The classic era of Walt Disney Animation is filled with nostalgia for everyone, from the well-known princesses to the less well remembered productions. One of the studio’s most underrated classics is Oliver and Company from 1988, a mostly hand-drawn animation about an orphaned kitten making his way through modern day New York City, going from the streets to high society and back again.
Although it was directed by a relatively unknown director, George Scribner, Disney animation heavyweights such as Glen Keane, Ruben A. Aquino, Mike Gabriel, Hendel Butoy and Mark Henn each leant a hand in making this film, helping to grow the anticipation for Oliver and Company even before its release.
On top of the animators, Oliver and Company featured musical and acting greats like Billy Joel, Bette Midler and Cheech Marin, each bringing their iconic sounds to this romanticised presentation of New York City.
Released only a year before the revolutionary and some would say studio-saving animation The Little Mermaid however, Oliver and Company (and so many of Disney Animation’s 80s films) faded into the background as the so-called Disney Renaissance roared into view.
In this Top List, we here at The Film Magazine are analysing everything from the animation style to the music on offer in this overlooked 1988 release, to offer to you 5 Reasons Why Oliver and Company (1988) Is an Underrated Animation Classic.
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1. The City Scape
Oliver and Company is jam-packed with iconic New York imagery from the very start to the very end, with the opening song being played over the New York skyline and yellow cab-lined streets, and ending in very much the same fashion.
Of course, cities have been in Disney films before, but they are always set earlier in the 20th century and beyond, so Oliver and Company really brought the classic Disney animation into the modern world by setting itself in the contemporary United States. This is clearly a stylistic choice too, as New York’s iconic line-up of major brands are showcased throughout – from the well-known Coca-Cola billboards to the McDonald’s restaurants around the city. This was the first time known brands were included in a Disney animation, but it wasn’t done for the purpose of a cash grab and was only used to build a more authentic picture of modern day New York.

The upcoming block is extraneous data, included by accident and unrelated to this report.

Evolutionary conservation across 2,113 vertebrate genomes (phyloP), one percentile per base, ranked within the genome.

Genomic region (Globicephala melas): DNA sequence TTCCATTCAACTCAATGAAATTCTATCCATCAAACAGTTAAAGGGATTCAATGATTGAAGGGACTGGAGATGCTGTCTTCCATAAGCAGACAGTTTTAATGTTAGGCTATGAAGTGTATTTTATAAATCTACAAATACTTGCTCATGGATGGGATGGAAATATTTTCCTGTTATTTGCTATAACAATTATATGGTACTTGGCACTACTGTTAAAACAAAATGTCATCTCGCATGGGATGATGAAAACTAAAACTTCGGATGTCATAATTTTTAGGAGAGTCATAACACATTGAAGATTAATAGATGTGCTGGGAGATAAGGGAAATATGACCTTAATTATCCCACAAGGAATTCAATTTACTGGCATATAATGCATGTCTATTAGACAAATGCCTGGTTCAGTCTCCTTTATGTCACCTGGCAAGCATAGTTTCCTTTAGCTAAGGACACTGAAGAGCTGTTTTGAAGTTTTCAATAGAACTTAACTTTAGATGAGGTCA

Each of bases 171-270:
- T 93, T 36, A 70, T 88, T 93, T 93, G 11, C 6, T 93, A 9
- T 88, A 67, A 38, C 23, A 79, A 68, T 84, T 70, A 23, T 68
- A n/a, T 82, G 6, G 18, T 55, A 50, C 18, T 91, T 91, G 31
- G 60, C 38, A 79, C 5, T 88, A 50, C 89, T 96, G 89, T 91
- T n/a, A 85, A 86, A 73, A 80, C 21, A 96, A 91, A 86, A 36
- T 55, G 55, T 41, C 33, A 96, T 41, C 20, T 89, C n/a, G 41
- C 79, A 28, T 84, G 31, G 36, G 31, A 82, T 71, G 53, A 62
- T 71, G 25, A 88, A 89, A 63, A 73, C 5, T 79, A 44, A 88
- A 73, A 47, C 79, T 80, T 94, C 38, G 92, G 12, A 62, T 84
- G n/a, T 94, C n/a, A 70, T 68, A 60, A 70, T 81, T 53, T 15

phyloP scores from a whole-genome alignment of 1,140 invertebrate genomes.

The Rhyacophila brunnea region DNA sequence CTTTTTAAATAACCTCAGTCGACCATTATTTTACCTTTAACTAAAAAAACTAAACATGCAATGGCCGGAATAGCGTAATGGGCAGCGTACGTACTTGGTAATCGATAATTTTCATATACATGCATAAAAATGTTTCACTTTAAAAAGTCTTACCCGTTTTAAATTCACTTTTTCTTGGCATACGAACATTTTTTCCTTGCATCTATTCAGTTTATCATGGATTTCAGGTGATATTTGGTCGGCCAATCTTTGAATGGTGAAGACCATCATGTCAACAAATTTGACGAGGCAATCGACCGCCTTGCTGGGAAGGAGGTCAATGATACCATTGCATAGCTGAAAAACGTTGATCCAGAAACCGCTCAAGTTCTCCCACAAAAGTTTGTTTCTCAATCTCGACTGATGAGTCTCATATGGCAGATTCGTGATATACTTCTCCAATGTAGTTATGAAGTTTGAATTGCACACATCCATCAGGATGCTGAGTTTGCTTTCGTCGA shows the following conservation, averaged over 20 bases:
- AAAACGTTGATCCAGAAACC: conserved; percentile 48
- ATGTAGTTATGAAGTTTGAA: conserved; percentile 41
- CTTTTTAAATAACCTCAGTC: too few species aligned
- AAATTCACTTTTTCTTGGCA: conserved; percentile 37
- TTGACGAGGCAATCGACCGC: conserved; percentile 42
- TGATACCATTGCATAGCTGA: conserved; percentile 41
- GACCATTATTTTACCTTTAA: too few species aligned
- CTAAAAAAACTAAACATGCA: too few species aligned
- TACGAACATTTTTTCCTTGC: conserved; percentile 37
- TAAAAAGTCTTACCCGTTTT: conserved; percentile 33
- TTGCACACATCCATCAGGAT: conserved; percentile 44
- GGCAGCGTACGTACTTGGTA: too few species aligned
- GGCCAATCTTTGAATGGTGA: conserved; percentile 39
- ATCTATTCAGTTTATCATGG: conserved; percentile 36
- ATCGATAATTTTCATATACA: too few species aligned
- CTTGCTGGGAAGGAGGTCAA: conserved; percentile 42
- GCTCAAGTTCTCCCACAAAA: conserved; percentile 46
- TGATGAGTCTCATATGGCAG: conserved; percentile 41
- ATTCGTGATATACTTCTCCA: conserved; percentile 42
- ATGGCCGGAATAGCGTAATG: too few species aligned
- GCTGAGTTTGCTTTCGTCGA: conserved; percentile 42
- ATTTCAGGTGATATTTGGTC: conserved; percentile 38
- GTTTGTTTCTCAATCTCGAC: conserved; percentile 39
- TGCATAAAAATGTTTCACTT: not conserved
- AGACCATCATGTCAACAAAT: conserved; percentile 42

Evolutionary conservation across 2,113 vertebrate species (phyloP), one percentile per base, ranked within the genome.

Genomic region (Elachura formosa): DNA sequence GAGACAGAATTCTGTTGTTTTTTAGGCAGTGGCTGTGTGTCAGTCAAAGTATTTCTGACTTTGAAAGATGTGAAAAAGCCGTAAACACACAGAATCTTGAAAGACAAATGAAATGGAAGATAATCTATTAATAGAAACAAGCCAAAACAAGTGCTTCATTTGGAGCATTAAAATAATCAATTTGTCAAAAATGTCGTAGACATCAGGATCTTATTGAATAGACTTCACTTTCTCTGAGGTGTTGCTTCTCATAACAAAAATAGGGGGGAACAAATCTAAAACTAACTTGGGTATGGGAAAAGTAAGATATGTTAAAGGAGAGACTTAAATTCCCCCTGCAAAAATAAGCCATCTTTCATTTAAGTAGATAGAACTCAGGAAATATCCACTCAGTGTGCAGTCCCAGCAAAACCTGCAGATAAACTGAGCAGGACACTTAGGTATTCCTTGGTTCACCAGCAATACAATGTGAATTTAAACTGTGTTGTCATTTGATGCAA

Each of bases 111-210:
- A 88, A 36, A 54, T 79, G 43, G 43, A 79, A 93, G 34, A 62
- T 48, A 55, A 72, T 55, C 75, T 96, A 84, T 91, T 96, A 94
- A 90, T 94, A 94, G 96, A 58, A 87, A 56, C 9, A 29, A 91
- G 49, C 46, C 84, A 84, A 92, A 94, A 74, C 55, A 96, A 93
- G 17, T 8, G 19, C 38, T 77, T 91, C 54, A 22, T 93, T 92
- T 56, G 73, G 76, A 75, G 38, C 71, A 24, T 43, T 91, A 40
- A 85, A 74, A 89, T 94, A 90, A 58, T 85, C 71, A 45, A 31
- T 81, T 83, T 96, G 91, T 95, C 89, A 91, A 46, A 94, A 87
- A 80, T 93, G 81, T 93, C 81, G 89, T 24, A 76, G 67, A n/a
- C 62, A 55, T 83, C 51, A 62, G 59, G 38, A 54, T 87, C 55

Overall, the setting for the film ends up making you feel nostalgic for 80s New York City, even if you’ve never been.
2. The Classic Animation Style
At the time of Oliver and Company’s release (1988), classic animation was the only type of animation that Disney was putting out. But since the turn of the century, this style has slowly been eradicated from our screens. So for most people, this now much older style of animation brings them the nostalgic feeling of watching their childhood favourites.
There is some “computer-assisted imagery”, seen most prominently in a subway chase scene, but generally Oliver and Company is one of the last of a dying breed of Walt Disney Animation releases in that it is a hand drawn feature.
It’s a romantic style for a romanticised portrayal of one the world’s great cities, and the perfect way to make a fairy tale location from a city often maligned for its trash and congestion.
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